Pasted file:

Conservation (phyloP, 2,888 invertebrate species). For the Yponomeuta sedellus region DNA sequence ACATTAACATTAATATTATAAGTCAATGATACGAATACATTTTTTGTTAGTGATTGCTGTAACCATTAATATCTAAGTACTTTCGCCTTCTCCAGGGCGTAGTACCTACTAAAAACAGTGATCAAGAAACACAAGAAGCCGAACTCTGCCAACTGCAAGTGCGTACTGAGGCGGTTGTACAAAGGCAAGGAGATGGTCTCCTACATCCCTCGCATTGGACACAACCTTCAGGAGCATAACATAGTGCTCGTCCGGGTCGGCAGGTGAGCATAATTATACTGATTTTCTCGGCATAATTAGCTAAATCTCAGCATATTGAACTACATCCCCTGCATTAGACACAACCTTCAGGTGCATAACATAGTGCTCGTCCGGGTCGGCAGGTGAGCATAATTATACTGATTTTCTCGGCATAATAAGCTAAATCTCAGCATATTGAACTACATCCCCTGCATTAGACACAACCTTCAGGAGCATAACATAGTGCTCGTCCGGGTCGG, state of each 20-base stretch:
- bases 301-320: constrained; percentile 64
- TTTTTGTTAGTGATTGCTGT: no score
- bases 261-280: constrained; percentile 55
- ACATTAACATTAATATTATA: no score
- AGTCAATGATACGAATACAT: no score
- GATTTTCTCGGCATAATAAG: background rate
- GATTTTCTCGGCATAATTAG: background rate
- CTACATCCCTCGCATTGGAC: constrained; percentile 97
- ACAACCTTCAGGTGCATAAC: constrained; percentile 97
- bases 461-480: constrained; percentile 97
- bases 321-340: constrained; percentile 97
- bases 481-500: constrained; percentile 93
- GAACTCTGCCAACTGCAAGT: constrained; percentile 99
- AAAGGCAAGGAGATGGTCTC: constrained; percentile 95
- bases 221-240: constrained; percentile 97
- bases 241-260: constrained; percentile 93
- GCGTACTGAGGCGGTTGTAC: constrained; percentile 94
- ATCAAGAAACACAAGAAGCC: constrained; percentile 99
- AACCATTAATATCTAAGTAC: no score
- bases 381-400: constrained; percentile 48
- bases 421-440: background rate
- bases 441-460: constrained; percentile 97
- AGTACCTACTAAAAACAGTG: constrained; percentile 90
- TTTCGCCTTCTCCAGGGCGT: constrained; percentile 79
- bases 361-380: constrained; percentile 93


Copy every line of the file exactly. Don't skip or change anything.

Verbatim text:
Conservation (phyloP, 2,888 invertebrate species). For the Yponomeuta sedellus region DNA sequence ACATTAACATTAATATTATAAGTCAATGATACGAATACATTTTTTGTTAGTGATTGCTGTAACCATTAATATCTAAGTACTTTCGCCTTCTCCAGGGCGTAGTACCTACTAAAAACAGTGATCAAGAAACACAAGAAGCCGAACTCTGCCAACTGCAAGTGCGTACTGAGGCGGTTGTACAAAGGCAAGGAGATGGTCTCCTACATCCCTCGCATTGGACACAACCTTCAGGAGCATAACATAGTGCTCGTCCGGGTCGGCAGGTGAGCATAATTATACTGATTTTCTCGGCATAATTAGCTAAATCTCAGCATATTGAACTACATCCCCTGCATTAGACACAACCTTCAGGTGCATAACATAGTGCTCGTCCGGGTCGGCAGGTGAGCATAATTATACTGATTTTCTCGGCATAATAAGCTAAATCTCAGCATATTGAACTACATCCCCTGCATTAGACACAACCTTCAGGAGCATAACATAGTGCTCGTCCGGGTCGG, state of each 20-base stretch:
- bases 301-320: constrained; percentile 64
- TTTTTGTTAGTGATTGCTGT: no score
- bases 261-280: constrained; percentile 55
- ACATTAACATTAATATTATA: no score
- AGTCAATGATACGAATACAT: no score
- GATTTTCTCGGCATAATAAG: background rate
- GATTTTCTCGGCATAATTAG: background rate
- CTACATCCCTCGCATTGGAC: constrained; percentile 97
- ACAACCTTCAGGTGCATAAC: constrained; percentile 97
- bases 461-480: constrained; percentile 97
- bases 321-340: constrained; percentile 97
- bases 481-500: constrained; percentile 93
- GAACTCTGCCAACTGCAAGT: constrained; percentile 99
- AAAGGCAAGGAGATGGTCTC: constrained; percentile 95
- bases 221-240: constrained; percentile 97
- bases 241-260: constrained; percentile 93
- GCGTACTGAGGCGGTTGTAC: constrained; percentile 94
- ATCAAGAAACACAAGAAGCC: constrained; percentile 99
- AACCATTAATATCTAAGTAC: no score
- bases 381-400: constrained; percentile 48
- bases 421-440: background rate
- bases 441-460: constrained; percentile 97
- AGTACCTACTAAAAACAGTG: constrained; percentile 90
- TTTCGCCTTCTCCAGGGCGT: constrained; percentile 79
- bases 361-380: constrained; percentile 93